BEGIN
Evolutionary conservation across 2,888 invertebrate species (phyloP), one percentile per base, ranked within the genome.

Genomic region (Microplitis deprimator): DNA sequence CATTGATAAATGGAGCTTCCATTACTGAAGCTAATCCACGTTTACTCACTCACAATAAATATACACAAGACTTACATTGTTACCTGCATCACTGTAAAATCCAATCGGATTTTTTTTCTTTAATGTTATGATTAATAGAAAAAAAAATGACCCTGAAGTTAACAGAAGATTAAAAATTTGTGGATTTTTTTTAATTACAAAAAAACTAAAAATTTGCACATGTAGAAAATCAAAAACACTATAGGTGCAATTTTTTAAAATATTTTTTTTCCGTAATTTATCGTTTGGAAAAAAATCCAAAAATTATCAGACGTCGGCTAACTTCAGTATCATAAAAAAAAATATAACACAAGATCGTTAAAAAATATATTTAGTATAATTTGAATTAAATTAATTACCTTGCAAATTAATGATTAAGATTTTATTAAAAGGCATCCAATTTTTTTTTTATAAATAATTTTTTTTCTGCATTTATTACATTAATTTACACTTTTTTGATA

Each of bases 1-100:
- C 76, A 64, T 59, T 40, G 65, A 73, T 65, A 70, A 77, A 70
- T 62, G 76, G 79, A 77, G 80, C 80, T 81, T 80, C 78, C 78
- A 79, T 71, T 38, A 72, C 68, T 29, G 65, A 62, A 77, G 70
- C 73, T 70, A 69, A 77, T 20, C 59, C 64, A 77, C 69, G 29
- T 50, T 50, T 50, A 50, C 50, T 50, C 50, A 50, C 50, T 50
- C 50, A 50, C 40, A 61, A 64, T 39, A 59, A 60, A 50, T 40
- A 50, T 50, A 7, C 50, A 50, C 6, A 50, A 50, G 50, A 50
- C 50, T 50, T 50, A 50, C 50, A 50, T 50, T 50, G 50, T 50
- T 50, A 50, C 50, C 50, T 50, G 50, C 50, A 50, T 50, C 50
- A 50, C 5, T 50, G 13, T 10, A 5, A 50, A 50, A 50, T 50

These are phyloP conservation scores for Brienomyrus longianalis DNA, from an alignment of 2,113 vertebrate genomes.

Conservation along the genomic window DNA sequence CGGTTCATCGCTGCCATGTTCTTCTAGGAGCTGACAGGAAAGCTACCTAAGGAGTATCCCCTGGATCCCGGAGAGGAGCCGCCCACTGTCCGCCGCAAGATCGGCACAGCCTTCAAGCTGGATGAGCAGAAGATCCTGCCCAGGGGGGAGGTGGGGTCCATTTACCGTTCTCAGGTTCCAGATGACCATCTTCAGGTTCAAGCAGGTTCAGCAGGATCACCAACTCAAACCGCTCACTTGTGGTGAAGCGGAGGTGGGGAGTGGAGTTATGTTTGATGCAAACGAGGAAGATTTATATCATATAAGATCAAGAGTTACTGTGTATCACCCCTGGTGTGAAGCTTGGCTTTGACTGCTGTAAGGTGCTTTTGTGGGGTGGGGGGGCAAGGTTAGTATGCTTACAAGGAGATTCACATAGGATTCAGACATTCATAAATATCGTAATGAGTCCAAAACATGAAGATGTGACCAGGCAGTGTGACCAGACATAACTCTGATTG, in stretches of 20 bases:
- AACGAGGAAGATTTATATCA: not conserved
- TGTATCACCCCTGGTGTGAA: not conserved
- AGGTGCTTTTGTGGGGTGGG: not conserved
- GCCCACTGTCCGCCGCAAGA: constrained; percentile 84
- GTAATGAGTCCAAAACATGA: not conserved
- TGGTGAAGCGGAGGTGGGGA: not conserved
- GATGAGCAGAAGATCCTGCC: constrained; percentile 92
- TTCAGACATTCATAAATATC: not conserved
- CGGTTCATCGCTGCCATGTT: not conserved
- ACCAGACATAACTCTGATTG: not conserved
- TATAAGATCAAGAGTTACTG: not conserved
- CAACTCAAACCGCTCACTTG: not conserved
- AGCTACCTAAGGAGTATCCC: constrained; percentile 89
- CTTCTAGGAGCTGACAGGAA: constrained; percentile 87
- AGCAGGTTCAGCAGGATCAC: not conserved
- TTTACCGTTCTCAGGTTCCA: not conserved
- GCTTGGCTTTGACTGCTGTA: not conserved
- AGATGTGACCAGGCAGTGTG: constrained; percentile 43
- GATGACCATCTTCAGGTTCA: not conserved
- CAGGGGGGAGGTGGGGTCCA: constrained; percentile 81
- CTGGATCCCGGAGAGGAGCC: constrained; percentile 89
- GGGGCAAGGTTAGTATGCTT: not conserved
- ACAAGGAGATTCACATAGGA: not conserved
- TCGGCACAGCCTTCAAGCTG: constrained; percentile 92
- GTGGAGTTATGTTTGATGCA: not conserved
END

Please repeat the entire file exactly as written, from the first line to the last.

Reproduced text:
Evolutionary conservation across 2,888 invertebrate species (phyloP), one percentile per base, ranked within the genome.

Genomic region (Microplitis deprimator): DNA sequence CATTGATAAATGGAGCTTCCATTACTGAAGCTAATCCACGTTTACTCACTCACAATAAATATACACAAGACTTACATTGTTACCTGCATCACTGTAAAATCCAATCGGATTTTTTTTCTTTAATGTTATGATTAATAGAAAAAAAAATGACCCTGAAGTTAACAGAAGATTAAAAATTTGTGGATTTTTTTTAATTACAAAAAAACTAAAAATTTGCACATGTAGAAAATCAAAAACACTATAGGTGCAATTTTTTAAAATATTTTTTTTCCGTAATTTATCGTTTGGAAAAAAATCCAAAAATTATCAGACGTCGGCTAACTTCAGTATCATAAAAAAAAATATAACACAAGATCGTTAAAAAATATATTTAGTATAATTTGAATTAAATTAATTACCTTGCAAATTAATGATTAAGATTTTATTAAAAGGCATCCAATTTTTTTTTTATAAATAATTTTTTTTCTGCATTTATTACATTAATTTACACTTTTTTGATA

Each of bases 1-100:
- C 76, A 64, T 59, T 40, G 65, A 73, T 65, A 70, A 77, A 70
- T 62, G 76, G 79, A 77, G 80, C 80, T 81, T 80, C 78, C 78
- A 79, T 71, T 38, A 72, C 68, T 29, G 65, A 62, A 77, G 70
- C 73, T 70, A 69, A 77, T 20, C 59, C 64, A 77, C 69, G 29
- T 50, T 50, T 50, A 50, C 50, T 50, C 50, A 50, C 50, T 50
- C 50, A 50, C 40, A 61, A 64, T 39, A 59, A 60, A 50, T 40
- A 50, T 50, A 7, C 50, A 50, C 6, A 50, A 50, G 50, A 50
- C 50, T 50, T 50, A 50, C 50, A 50, T 50, T 50, G 50, T 50
- T 50, A 50, C 50, C 50, T 50, G 50, C 50, A 50, T 50, C 50
- A 50, C 5, T 50, G 13, T 10, A 5, A 50, A 50, A 50, T 50

These are phyloP conservation scores for Brienomyrus longianalis DNA, from an alignment of 2,113 vertebrate genomes.

Conservation along the genomic window DNA sequence CGGTTCATCGCTGCCATGTTCTTCTAGGAGCTGACAGGAAAGCTACCTAAGGAGTATCCCCTGGATCCCGGAGAGGAGCCGCCCACTGTCCGCCGCAAGATCGGCACAGCCTTCAAGCTGGATGAGCAGAAGATCCTGCCCAGGGGGGAGGTGGGGTCCATTTACCGTTCTCAGGTTCCAGATGACCATCTTCAGGTTCAAGCAGGTTCAGCAGGATCACCAACTCAAACCGCTCACTTGTGGTGAAGCGGAGGTGGGGAGTGGAGTTATGTTTGATGCAAACGAGGAAGATTTATATCATATAAGATCAAGAGTTACTGTGTATCACCCCTGGTGTGAAGCTTGGCTTTGACTGCTGTAAGGTGCTTTTGTGGGGTGGGGGGGCAAGGTTAGTATGCTTACAAGGAGATTCACATAGGATTCAGACATTCATAAATATCGTAATGAGTCCAAAACATGAAGATGTGACCAGGCAGTGTGACCAGACATAACTCTGATTG, in stretches of 20 bases:
- AACGAGGAAGATTTATATCA: not conserved
- TGTATCACCCCTGGTGTGAA: not conserved
- AGGTGCTTTTGTGGGGTGGG: not conserved
- GCCCACTGTCCGCCGCAAGA: constrained; percentile 84
- GTAATGAGTCCAAAACATGA: not conserved
- TGGTGAAGCGGAGGTGGGGA: not conserved
- GATGAGCAGAAGATCCTGCC: constrained; percentile 92
- TTCAGACATTCATAAATATC: not conserved
- CGGTTCATCGCTGCCATGTT: not conserved
- ACCAGACATAACTCTGATTG: not conserved
- TATAAGATCAAGAGTTACTG: not conserved
- CAACTCAAACCGCTCACTTG: not conserved
- AGCTACCTAAGGAGTATCCC: constrained; percentile 89
- CTTCTAGGAGCTGACAGGAA: constrained; percentile 87
- AGCAGGTTCAGCAGGATCAC: not conserved
- TTTACCGTTCTCAGGTTCCA: not conserved
- GCTTGGCTTTGACTGCTGTA: not conserved
- AGATGTGACCAGGCAGTGTG: constrained; percentile 43
- GATGACCATCTTCAGGTTCA: not conserved
- CAGGGGGGAGGTGGGGTCCA: constrained; percentile 81
- CTGGATCCCGGAGAGGAGCC: constrained; percentile 89
- GGGGCAAGGTTAGTATGCTT: not conserved
- ACAAGGAGATTCACATAGGA: not conserved
- TCGGCACAGCCTTCAAGCTG: constrained; percentile 92
- GTGGAGTTATGTTTGATGCA: not conserved